What is CFIUS?
The Committee on Foreign Investment in the US reports directly to the President on transactions where a foreign party is planning to acquire a US business in a way that could have national security implications.
It is chaired by the Secretary of the Treasury, and the other members are all from elsewhere in the administration: the Secretaries of State, Defense, Homeland Security and Commerce; the Attorney General; the Directors of the Offices of Management and Budget as well as Science and Technology Policy; the U.S. Trade Representative; the Assistants to the President for National Security Affairs and Economic Policy; and the Chairman of the Council of Economic Advisers.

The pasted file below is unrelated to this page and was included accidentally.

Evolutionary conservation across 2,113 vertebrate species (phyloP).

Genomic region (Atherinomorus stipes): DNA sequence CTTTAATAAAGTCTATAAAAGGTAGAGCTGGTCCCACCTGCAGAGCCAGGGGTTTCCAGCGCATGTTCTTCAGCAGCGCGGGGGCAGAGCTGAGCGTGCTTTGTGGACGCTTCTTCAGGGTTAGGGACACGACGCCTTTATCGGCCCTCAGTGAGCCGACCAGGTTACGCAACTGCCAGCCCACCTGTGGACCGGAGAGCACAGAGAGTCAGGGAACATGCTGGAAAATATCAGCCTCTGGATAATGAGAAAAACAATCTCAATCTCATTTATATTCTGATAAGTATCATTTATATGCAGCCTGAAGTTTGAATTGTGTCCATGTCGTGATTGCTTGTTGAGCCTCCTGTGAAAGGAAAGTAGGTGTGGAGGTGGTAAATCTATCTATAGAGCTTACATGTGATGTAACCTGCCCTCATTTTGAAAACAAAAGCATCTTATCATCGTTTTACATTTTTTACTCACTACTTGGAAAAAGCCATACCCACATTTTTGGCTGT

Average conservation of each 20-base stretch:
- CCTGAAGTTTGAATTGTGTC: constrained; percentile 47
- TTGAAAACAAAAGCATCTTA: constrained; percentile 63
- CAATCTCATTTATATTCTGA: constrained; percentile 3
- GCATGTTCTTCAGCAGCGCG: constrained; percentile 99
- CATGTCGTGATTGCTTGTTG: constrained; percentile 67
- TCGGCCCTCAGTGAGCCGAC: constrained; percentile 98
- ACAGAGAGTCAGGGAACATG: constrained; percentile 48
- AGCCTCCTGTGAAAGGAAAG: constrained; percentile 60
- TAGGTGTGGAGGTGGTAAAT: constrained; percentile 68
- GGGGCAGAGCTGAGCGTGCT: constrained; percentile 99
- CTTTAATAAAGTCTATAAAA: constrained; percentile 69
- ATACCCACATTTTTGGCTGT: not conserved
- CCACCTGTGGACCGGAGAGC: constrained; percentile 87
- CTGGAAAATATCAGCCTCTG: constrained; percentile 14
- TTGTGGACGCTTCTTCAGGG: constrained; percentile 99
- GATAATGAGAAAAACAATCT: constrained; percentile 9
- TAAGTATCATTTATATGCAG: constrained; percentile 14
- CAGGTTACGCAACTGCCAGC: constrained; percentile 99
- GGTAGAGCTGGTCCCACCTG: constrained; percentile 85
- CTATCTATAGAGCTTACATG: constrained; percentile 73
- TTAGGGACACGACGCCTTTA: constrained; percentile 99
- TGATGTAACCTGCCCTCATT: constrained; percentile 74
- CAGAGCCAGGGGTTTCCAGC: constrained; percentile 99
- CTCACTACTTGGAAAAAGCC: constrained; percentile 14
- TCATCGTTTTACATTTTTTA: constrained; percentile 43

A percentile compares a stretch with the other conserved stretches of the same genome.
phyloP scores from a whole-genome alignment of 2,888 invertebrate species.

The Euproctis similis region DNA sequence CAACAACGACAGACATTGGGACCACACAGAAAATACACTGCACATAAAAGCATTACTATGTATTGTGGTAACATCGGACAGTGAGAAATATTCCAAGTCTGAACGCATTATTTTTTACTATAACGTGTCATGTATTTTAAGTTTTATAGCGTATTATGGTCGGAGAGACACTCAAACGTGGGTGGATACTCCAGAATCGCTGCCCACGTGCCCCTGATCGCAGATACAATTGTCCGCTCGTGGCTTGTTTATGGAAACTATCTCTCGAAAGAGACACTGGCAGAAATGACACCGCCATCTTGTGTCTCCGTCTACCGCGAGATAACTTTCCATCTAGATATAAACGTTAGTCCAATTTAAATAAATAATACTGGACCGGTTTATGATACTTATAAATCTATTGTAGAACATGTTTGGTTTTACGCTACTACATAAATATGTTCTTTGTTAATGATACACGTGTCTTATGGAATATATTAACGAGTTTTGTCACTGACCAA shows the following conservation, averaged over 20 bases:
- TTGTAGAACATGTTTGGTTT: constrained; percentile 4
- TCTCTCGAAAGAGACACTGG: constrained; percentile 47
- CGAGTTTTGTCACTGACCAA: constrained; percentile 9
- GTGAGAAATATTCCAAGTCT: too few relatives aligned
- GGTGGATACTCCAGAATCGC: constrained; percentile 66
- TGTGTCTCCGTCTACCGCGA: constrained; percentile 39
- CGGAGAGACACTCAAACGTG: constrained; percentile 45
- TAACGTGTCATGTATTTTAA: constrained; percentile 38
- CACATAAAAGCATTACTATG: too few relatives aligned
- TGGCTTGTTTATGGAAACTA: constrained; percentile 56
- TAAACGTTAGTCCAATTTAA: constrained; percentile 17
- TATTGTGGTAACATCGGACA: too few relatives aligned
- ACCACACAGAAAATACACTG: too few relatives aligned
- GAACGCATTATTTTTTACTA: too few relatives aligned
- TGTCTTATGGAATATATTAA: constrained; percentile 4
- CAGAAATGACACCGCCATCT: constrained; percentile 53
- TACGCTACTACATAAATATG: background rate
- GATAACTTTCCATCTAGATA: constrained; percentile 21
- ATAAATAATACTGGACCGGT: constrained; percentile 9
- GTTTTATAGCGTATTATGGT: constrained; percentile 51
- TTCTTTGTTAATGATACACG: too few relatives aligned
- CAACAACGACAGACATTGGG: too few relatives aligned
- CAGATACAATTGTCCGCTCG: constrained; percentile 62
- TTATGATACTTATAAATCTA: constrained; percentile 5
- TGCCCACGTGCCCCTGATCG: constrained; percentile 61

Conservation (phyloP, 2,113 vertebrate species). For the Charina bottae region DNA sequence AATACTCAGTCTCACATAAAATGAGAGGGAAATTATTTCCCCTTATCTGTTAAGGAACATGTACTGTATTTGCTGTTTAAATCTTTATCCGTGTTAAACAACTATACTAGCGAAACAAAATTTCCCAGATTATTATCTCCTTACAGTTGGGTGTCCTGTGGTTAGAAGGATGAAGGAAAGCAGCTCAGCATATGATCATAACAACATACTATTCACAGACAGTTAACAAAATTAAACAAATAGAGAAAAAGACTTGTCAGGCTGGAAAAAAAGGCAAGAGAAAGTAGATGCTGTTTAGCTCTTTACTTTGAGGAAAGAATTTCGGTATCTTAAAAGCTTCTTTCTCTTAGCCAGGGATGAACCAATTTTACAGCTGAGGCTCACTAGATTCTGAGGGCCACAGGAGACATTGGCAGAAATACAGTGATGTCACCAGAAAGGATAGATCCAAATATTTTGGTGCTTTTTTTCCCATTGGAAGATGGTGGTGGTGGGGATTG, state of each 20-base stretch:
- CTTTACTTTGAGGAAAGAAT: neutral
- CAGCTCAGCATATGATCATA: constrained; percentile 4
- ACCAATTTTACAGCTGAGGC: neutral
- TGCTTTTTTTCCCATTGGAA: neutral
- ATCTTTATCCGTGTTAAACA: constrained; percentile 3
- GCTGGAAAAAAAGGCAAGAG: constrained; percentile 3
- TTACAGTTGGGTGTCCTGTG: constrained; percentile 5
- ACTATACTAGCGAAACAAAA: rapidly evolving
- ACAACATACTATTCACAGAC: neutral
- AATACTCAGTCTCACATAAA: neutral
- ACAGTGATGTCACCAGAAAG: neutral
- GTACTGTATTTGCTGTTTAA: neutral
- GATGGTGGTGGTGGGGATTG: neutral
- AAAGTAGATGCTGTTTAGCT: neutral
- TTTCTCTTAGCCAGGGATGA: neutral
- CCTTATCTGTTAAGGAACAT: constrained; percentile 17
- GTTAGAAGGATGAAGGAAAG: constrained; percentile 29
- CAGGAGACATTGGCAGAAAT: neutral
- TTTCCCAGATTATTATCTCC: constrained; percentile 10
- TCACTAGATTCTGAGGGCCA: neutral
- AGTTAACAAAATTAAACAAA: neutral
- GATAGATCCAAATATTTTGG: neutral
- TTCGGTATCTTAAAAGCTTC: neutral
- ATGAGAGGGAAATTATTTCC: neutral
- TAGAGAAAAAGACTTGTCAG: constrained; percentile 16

Companies that are planning to enter those sorts of transactions (such as AMD) voluntarily file notice so that their plans, if approved, get a ‘safe harbour’, meaning that they won’t be told to change or unwind the transaction after the fact.
The Committee has 30 days to decide if they want to perform an extended investigation or approve the transaction. The extended investigation takes 45 days, followed by a recommendation to the President, who can block the deal under Section 721 of the Defense Production Act of 1950 (Exon-Florio). In reality, very few deals are investigated and even fewer are blocked. If CFIUS wants more than 30 days they will ask the Company to re-file instead of starting the extended review. And if a deal probably won’t make it through, the filer usually just gives up.
That informal relationship with filers; the fact that the process is highly confidential because of competition and national security requirements; high profile deals that drew a lot of public scrutiny; along with the whole operation taking place within the administration, have done little to improve public confidence in CFIUS.